In this occasional series, we talk to plein air artists about a piece of art that inspired them when they were young. This week, Steven James Petruccio, a painter based in New York State, discusses an image he pored over as a child, and now sees every day in his home.

Lead Image: “Christina’s World,” by Andrew Wyeth, 1948, tempera on panel, 32 1/4 x 47 3/4 in. Collection of the Museum of Modern Art, New York, New York

When we asked Petruccio about an early influence, “I didn’t even have to think,” he says. “Andrew Wyeth’s ‘Christina’s World’ was the painting that did it for me, set me off in a number of directions.” Petruccio grew up in an artist’s home in Brooklyn, but art was treated like a job in his household — his dad worked as an art director, airbrushing images. Petruccio was much more concerned with comic books. Then he came across a book in his home about Andrew Wyeth and the Olson family. Among the color plates was “Christina’s World,” one of the most iconic American paintings of the last century.

“I knew nothing about Andrew Wyeth,” says Petruccio. “I knew comic books. But there was something about that painting — the figure had an almost a Frank Frazetta pose to me. That heroic pose appealed to me. I read soon after about what the painting was really about.”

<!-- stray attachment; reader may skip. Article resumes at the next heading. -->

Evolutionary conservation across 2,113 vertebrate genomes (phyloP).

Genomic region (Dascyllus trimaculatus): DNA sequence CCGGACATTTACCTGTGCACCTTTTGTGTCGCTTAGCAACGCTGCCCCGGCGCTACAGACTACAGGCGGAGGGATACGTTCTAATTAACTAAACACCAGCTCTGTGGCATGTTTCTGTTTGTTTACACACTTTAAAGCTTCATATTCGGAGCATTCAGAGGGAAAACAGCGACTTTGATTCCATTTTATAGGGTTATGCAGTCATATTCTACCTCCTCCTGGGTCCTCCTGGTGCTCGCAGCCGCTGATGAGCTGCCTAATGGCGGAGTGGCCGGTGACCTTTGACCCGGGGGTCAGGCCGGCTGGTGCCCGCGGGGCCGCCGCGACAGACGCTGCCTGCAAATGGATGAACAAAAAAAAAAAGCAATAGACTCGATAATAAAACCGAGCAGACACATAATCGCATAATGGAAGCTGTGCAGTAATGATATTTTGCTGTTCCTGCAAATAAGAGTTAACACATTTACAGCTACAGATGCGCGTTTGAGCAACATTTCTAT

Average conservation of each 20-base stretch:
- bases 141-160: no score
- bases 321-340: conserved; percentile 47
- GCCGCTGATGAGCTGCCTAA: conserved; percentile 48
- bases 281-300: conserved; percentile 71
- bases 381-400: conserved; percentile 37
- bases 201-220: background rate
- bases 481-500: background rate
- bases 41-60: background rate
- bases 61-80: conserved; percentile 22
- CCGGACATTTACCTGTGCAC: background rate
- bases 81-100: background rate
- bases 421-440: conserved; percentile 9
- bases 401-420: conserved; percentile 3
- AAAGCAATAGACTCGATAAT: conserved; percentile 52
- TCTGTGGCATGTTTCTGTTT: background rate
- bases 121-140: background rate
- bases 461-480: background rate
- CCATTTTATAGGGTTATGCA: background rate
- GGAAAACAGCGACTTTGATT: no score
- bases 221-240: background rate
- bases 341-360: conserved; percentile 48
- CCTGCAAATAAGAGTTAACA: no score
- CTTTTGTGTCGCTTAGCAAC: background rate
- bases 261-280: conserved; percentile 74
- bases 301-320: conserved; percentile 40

Andrew Wyeth may have provided the fork in Petruccio’s road, but N.C. Wyeth was his next stop. “I looked up the name ‘Wyeth’ and learned about N.C.,” says Petruccio. “Suddenly, I didn’t want to be a comic book artist anymore. I wanted to be an illustrator. I still loved ‘Christina’s World.’ Andrew’s work had a different emotional quality, but it still had that heroic aspect to it. And learning more about the story behind the painting, Christina became a heroic figure again.” Petruccio immersed himself in the work and teachings of Burne Hogarth and Andrew Loomis, and the lessons in Michelangelo’s work.

Decades later, Petruccio finds one primary, and very different, lesson in “Christina’s World.”

“I look at it now on a totally different level,” he says. “I look at the abstract quality of the work. The technique is great, but the question that Wyeth seemed to ask was, ‘What is just enough?’ So now, when I paint, I ask myself, what do I really need? It’s sensory overload out there when you are plein air painting. I have to focus on what is important to me today. I still have a print of ‘Christina’s World’ hanging in my home. For me, that painting is about saying a lot with so little.”


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